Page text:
The impact of broadened civil commitment standards on admissions to state mental hospitalsSystems and Psychosocial Advances Research Center Publications and Presentations
UMMS AffiliationDepartment of Psychiatry
Medical Subject HeadingsCommitment of Mentally Ill; Deinstitutionalization; Female; Hospitalization; Hospitals, Psychiatric; Hospitals, Public; Hospitals, State; Humans; Male; Mental Disorders; *Mentally Ill Persons; Public Opinion; Seasons; Washington
AbstractIn 1979, the state of Washington broadened its criteria governing the involuntary commitment of the mentally ill. This study examined the impact of the revised law on involuntary and voluntary admissions and on the type of patient admitted to state hospitals in Washington. The short-term effect of the law was an abrupt increase in involuntary commitments, with a concomitant but not offsetting decline in voluntary admissions. Although the law resulted in a substantial change in admissions policy, it does not appear to have altered the type of patient admitted to state mental hospitals in Washington.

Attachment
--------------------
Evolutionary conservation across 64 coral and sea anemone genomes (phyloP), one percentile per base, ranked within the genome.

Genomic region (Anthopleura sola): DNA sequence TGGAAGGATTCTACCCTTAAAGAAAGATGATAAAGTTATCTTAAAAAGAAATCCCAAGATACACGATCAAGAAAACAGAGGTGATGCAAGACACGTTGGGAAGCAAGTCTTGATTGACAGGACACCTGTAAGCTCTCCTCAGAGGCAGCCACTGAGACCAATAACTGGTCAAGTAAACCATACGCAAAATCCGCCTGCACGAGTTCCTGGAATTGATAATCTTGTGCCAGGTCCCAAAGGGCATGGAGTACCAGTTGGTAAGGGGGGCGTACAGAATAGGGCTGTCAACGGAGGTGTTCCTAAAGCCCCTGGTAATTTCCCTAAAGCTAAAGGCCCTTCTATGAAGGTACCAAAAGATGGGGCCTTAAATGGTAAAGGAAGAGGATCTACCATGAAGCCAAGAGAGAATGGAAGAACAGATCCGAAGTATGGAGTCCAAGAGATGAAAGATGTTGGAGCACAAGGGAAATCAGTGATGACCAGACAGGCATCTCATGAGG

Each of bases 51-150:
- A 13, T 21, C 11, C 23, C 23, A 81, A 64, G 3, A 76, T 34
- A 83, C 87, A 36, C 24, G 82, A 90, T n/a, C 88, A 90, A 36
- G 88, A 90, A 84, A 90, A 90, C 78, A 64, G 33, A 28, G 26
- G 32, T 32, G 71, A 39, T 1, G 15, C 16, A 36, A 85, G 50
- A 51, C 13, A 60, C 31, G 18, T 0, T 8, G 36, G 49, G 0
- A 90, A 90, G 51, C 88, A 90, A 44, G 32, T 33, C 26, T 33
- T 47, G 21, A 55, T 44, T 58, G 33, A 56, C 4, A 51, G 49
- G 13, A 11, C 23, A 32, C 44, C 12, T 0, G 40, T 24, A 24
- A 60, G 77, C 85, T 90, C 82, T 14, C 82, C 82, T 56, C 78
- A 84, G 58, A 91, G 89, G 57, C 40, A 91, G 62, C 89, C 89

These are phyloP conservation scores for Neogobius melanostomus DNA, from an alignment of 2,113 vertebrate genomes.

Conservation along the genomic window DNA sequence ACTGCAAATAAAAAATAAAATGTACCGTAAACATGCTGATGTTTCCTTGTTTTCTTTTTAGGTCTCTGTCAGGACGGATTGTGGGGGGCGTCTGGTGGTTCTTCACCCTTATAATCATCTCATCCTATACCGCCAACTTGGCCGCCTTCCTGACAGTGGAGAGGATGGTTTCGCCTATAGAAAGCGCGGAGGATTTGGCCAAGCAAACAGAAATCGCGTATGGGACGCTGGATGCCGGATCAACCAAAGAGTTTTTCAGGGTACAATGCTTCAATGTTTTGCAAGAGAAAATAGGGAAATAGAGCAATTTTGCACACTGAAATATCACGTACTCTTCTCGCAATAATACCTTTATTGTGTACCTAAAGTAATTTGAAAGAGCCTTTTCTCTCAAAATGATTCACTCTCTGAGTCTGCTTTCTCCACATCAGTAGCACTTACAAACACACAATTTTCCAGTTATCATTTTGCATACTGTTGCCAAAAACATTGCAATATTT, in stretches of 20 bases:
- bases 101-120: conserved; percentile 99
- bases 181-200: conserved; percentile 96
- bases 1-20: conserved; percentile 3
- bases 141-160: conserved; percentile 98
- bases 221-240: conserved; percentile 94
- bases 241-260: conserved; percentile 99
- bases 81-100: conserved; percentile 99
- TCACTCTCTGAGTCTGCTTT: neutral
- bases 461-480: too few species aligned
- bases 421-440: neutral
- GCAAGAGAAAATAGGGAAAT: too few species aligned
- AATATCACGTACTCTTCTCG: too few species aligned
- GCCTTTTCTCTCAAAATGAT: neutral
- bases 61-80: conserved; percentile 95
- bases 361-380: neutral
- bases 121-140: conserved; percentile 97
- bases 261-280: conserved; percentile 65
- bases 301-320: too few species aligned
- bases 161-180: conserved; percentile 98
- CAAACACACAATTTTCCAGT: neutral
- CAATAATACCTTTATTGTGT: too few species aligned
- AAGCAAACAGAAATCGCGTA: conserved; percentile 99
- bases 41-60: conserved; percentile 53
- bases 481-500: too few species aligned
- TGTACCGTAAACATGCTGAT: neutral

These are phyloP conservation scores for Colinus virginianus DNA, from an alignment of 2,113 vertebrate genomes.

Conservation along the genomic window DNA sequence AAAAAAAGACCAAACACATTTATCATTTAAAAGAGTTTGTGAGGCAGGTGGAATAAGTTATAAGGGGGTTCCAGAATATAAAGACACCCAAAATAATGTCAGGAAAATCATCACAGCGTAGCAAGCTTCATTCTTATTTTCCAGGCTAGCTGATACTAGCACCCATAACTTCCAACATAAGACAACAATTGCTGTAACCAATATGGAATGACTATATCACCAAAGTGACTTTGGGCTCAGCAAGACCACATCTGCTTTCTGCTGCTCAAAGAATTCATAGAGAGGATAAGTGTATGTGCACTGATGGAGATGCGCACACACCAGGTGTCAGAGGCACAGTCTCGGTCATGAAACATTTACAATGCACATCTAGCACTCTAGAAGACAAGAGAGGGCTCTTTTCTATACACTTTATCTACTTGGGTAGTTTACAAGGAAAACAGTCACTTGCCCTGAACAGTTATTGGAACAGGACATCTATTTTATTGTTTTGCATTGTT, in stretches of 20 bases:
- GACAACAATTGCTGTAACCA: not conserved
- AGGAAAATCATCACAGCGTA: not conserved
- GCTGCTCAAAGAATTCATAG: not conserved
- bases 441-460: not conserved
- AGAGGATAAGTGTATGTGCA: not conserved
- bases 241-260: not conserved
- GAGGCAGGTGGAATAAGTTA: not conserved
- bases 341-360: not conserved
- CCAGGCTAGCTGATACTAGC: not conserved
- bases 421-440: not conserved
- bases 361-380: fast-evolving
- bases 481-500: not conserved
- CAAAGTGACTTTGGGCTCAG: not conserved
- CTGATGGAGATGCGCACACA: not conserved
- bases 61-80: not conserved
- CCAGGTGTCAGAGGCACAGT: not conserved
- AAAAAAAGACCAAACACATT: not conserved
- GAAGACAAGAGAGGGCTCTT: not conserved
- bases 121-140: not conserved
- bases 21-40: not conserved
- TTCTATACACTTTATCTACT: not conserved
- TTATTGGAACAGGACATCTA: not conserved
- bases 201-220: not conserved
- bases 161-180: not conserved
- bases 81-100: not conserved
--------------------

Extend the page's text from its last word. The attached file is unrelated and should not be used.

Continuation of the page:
Rights and PermissionsCitation: Am J Psychiatry. 1985 Jan;142(1):104-7.
Related ResourcesLink to Article in PubMed
Citation InformationGlenn L. Pierce, Mary L. Durham and William H. Fisher. "The impact of broadened civil commitment standards on admissions to state mental hospitals" Vol. 142 Iss. 1 (1985) ISSN: 0002-953X (Linking)
Available at: http://works.bepress.com/william_h_fisher/4/